The lawsuit names Rajaratnam, his father J.M. Rajaratnam and the TRO foundation, which had a branch in New Jersey during the 2001-2007 period. The foundations funds have been frozen in both Sri Lanka and the U.S.

It accuses the three of aiding and abetting, intentionally facilitating and/or disregarding crimes against humanity in violation of international law. Rajaratnam gave at least $5 million to the foundation in 2005, to help rebuild areas devastated by the December 2004 tsunami.

Two years later, U.S. authorities found out that the TRO was funnelling money to the LTTE, which was on a U.S. list of banned terrorist groups.

The lawsuit was filed under the U.S. Alien Tort Claims Act, which allows non-residents to sue in U.S. courts for alleged violations of the law of nations. The complaint said that the accused knowingly provided financial and material support to the LTTE with the intent to advance the LTTEs terror campaign.

Rajaratnams lawyer Jim Walden issued a statement to counter this: The accusation that Rajaratnam supported the LTTE is flatly untrue and libellous, and we are confident that the court will dismiss these baseless charges.

The second missile came from the Sri Lanka Defence Ministry, on October 23. It announced that the LTTEs arms procurer and Prabakarans successor, Kumaran Pathmanathan alias KP, had revealed during interrogation that Rajaratnam was a leading contributor of funds to the LTTE. It quoted KP as telling his interrogators that contributions from Rajaratnam to the LTTE were intricately connected with the opposition politicians outside the LTTE but implementing a parallel political agenda with the terrorist group.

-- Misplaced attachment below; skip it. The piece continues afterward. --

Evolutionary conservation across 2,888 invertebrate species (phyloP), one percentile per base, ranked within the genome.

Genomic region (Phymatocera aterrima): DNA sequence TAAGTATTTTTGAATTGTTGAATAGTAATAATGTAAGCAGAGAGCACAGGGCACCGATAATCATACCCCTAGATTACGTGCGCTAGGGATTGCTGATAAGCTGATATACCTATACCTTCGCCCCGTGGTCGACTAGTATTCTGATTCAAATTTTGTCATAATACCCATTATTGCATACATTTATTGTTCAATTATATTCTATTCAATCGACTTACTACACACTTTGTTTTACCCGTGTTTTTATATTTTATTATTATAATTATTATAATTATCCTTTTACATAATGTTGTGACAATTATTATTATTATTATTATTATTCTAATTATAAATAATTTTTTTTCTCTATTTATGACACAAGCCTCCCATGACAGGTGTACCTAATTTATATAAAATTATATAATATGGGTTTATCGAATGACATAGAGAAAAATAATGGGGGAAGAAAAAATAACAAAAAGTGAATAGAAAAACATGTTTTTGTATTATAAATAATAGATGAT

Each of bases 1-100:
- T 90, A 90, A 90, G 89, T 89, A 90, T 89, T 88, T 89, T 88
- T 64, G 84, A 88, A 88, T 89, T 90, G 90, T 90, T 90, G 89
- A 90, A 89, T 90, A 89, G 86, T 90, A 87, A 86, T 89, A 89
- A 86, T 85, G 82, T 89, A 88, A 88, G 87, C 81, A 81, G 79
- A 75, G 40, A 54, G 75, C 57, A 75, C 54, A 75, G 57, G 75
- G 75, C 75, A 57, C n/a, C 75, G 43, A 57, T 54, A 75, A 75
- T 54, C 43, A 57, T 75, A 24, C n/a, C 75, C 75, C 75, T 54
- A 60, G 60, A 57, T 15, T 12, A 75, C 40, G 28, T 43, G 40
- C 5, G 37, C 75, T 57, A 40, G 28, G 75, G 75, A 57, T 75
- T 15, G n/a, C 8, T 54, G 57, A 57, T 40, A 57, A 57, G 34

KP, who was arrested in Kuala Lumpur, Malaysia, is now in government custody. He is being questioned on the LTTEs connections, especially influential Western connections on its payroll, its leading donors, the groups earnings from drugs and guns, and its intricate business empire.

KPs evidence of the LTTE receiving money from Americas biggest swindler of its stock market have been corroborated by two letters now in the hands of the U.S. intelligence, the Defence Ministry said.

However, CBSL Governor Ajith N. Cabraals statements provide some solace to the beleaguered Rajaratnam. Cabraal told the English newspaper Daily Mirror that Rajaratnams local investment portfolio would remain unchanged and the CBSL would not seize his assets in Sri Lanka until he was proven guilty of financing terrorism. Currently we are engaged in our own investigations on the investment portfolio of Rajaratnam and we are also inquiring into his involvement with the TRO. He noted that Rajaratnams total asset portfolio in Sri Lanka was valued at approximately Sri Lankan Rs.12 billion.

The Central Bank, however, said that out of the total monies received by the TRO, one-third was provided by Rajaratnam. It pointed out that there was sufficient information that the TROs post-tsunami reconstruction activities in former LTTE-controlled areas were a hoax. A recent audit conducted by the CBSL, based on TRO data, found that no construction activity had taken place in these areas as stipulated by the TRO. According to CBSL estimates, the TRO had received $3.5 million for the reconstruction of schools, houses, water and sanitation projects, and roads.